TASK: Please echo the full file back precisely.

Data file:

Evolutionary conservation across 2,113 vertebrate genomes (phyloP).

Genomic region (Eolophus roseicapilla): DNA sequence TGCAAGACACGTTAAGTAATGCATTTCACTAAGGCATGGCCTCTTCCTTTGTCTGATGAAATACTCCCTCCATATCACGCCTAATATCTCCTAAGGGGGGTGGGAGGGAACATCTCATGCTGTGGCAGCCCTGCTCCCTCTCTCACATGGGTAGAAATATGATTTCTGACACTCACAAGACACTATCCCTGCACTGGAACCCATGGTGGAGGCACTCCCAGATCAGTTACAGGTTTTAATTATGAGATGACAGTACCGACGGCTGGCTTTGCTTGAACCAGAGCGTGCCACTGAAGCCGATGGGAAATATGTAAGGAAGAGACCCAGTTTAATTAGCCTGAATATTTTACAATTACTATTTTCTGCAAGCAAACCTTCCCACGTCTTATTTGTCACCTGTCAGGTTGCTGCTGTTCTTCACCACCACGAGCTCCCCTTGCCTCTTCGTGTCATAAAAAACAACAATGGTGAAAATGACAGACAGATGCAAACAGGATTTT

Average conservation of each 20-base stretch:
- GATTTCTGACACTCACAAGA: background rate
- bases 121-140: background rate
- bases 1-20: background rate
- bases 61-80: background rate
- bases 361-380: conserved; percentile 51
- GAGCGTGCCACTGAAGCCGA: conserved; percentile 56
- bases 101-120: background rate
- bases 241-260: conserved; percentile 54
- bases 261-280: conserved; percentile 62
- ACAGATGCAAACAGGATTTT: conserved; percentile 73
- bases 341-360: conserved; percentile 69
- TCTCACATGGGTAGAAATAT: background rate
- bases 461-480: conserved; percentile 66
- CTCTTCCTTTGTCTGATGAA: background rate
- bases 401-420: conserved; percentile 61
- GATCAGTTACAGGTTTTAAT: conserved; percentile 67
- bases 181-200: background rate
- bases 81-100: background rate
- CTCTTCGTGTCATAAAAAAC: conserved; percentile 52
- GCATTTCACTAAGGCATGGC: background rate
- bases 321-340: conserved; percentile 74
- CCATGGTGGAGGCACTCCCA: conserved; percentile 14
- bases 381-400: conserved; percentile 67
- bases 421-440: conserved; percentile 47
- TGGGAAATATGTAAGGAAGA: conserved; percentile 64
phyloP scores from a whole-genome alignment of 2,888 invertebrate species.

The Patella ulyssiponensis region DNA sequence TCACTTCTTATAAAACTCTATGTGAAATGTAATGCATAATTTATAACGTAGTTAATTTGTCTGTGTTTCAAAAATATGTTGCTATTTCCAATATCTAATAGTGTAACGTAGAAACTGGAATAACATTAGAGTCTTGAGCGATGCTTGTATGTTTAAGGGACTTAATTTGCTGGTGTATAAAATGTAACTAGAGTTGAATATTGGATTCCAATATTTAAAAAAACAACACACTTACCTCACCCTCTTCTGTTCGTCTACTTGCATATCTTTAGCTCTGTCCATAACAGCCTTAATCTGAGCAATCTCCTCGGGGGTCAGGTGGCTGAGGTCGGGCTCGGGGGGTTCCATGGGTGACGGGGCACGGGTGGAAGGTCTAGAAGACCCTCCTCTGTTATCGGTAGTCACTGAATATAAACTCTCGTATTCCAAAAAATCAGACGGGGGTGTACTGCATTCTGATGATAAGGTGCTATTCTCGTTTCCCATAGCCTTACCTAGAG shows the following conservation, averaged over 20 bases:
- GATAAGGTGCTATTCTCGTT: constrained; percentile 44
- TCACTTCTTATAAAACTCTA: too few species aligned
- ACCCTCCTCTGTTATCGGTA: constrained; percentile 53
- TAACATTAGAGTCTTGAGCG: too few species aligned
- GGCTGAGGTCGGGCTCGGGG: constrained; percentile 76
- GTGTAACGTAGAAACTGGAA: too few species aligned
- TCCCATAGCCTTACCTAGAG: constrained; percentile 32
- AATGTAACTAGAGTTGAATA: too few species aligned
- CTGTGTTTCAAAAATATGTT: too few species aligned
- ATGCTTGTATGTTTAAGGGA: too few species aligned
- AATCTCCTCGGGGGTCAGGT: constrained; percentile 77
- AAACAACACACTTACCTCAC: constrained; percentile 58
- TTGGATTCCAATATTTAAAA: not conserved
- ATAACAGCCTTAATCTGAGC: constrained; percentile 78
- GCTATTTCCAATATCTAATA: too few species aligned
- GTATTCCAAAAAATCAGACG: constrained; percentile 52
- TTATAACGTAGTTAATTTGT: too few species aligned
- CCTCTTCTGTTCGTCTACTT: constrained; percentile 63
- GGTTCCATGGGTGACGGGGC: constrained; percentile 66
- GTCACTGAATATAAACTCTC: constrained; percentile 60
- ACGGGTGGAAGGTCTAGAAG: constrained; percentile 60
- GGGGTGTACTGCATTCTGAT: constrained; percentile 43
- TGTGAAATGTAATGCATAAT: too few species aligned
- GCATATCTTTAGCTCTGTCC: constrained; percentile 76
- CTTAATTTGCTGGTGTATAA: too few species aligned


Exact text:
Evolutionary conservation across 2,113 vertebrate genomes (phyloP).

Genomic region (Eolophus roseicapilla): DNA sequence TGCAAGACACGTTAAGTAATGCATTTCACTAAGGCATGGCCTCTTCCTTTGTCTGATGAAATACTCCCTCCATATCACGCCTAATATCTCCTAAGGGGGGTGGGAGGGAACATCTCATGCTGTGGCAGCCCTGCTCCCTCTCTCACATGGGTAGAAATATGATTTCTGACACTCACAAGACACTATCCCTGCACTGGAACCCATGGTGGAGGCACTCCCAGATCAGTTACAGGTTTTAATTATGAGATGACAGTACCGACGGCTGGCTTTGCTTGAACCAGAGCGTGCCACTGAAGCCGATGGGAAATATGTAAGGAAGAGACCCAGTTTAATTAGCCTGAATATTTTACAATTACTATTTTCTGCAAGCAAACCTTCCCACGTCTTATTTGTCACCTGTCAGGTTGCTGCTGTTCTTCACCACCACGAGCTCCCCTTGCCTCTTCGTGTCATAAAAAACAACAATGGTGAAAATGACAGACAGATGCAAACAGGATTTT

Average conservation of each 20-base stretch:
- GATTTCTGACACTCACAAGA: background rate
- bases 121-140: background rate
- bases 1-20: background rate
- bases 61-80: background rate
- bases 361-380: conserved; percentile 51
- GAGCGTGCCACTGAAGCCGA: conserved; percentile 56
- bases 101-120: background rate
- bases 241-260: conserved; percentile 54
- bases 261-280: conserved; percentile 62
- ACAGATGCAAACAGGATTTT: conserved; percentile 73
- bases 341-360: conserved; percentile 69
- TCTCACATGGGTAGAAATAT: background rate
- bases 461-480: conserved; percentile 66
- CTCTTCCTTTGTCTGATGAA: background rate
- bases 401-420: conserved; percentile 61
- GATCAGTTACAGGTTTTAAT: conserved; percentile 67
- bases 181-200: background rate
- bases 81-100: background rate
- CTCTTCGTGTCATAAAAAAC: conserved; percentile 52
- GCATTTCACTAAGGCATGGC: background rate
- bases 321-340: conserved; percentile 74
- CCATGGTGGAGGCACTCCCA: conserved; percentile 14
- bases 381-400: conserved; percentile 67
- bases 421-440: conserved; percentile 47
- TGGGAAATATGTAAGGAAGA: conserved; percentile 64
phyloP scores from a whole-genome alignment of 2,888 invertebrate species.

The Patella ulyssiponensis region DNA sequence TCACTTCTTATAAAACTCTATGTGAAATGTAATGCATAATTTATAACGTAGTTAATTTGTCTGTGTTTCAAAAATATGTTGCTATTTCCAATATCTAATAGTGTAACGTAGAAACTGGAATAACATTAGAGTCTTGAGCGATGCTTGTATGTTTAAGGGACTTAATTTGCTGGTGTATAAAATGTAACTAGAGTTGAATATTGGATTCCAATATTTAAAAAAACAACACACTTACCTCACCCTCTTCTGTTCGTCTACTTGCATATCTTTAGCTCTGTCCATAACAGCCTTAATCTGAGCAATCTCCTCGGGGGTCAGGTGGCTGAGGTCGGGCTCGGGGGGTTCCATGGGTGACGGGGCACGGGTGGAAGGTCTAGAAGACCCTCCTCTGTTATCGGTAGTCACTGAATATAAACTCTCGTATTCCAAAAAATCAGACGGGGGTGTACTGCATTCTGATGATAAGGTGCTATTCTCGTTTCCCATAGCCTTACCTAGAG shows the following conservation, averaged over 20 bases:
- GATAAGGTGCTATTCTCGTT: constrained; percentile 44
- TCACTTCTTATAAAACTCTA: too few species aligned
- ACCCTCCTCTGTTATCGGTA: constrained; percentile 53
- TAACATTAGAGTCTTGAGCG: too few species aligned
- GGCTGAGGTCGGGCTCGGGG: constrained; percentile 76
- GTGTAACGTAGAAACTGGAA: too few species aligned
- TCCCATAGCCTTACCTAGAG: constrained; percentile 32
- AATGTAACTAGAGTTGAATA: too few species aligned
- CTGTGTTTCAAAAATATGTT: too few species aligned
- ATGCTTGTATGTTTAAGGGA: too few species aligned
- AATCTCCTCGGGGGTCAGGT: constrained; percentile 77
- AAACAACACACTTACCTCAC: constrained; percentile 58
- TTGGATTCCAATATTTAAAA: not conserved
- ATAACAGCCTTAATCTGAGC: constrained; percentile 78
- GCTATTTCCAATATCTAATA: too few species aligned
- GTATTCCAAAAAATCAGACG: constrained; percentile 52
- TTATAACGTAGTTAATTTGT: too few species aligned
- CCTCTTCTGTTCGTCTACTT: constrained; percentile 63
- GGTTCCATGGGTGACGGGGC: constrained; percentile 66
- GTCACTGAATATAAACTCTC: constrained; percentile 60
- ACGGGTGGAAGGTCTAGAAG: constrained; percentile 60
- GGGGTGTACTGCATTCTGAT: constrained; percentile 43
- TGTGAAATGTAATGCATAAT: too few species aligned
- GCATATCTTTAGCTCTGTCC: constrained; percentile 76
- CTTAATTTGCTGGTGTATAA: too few species aligned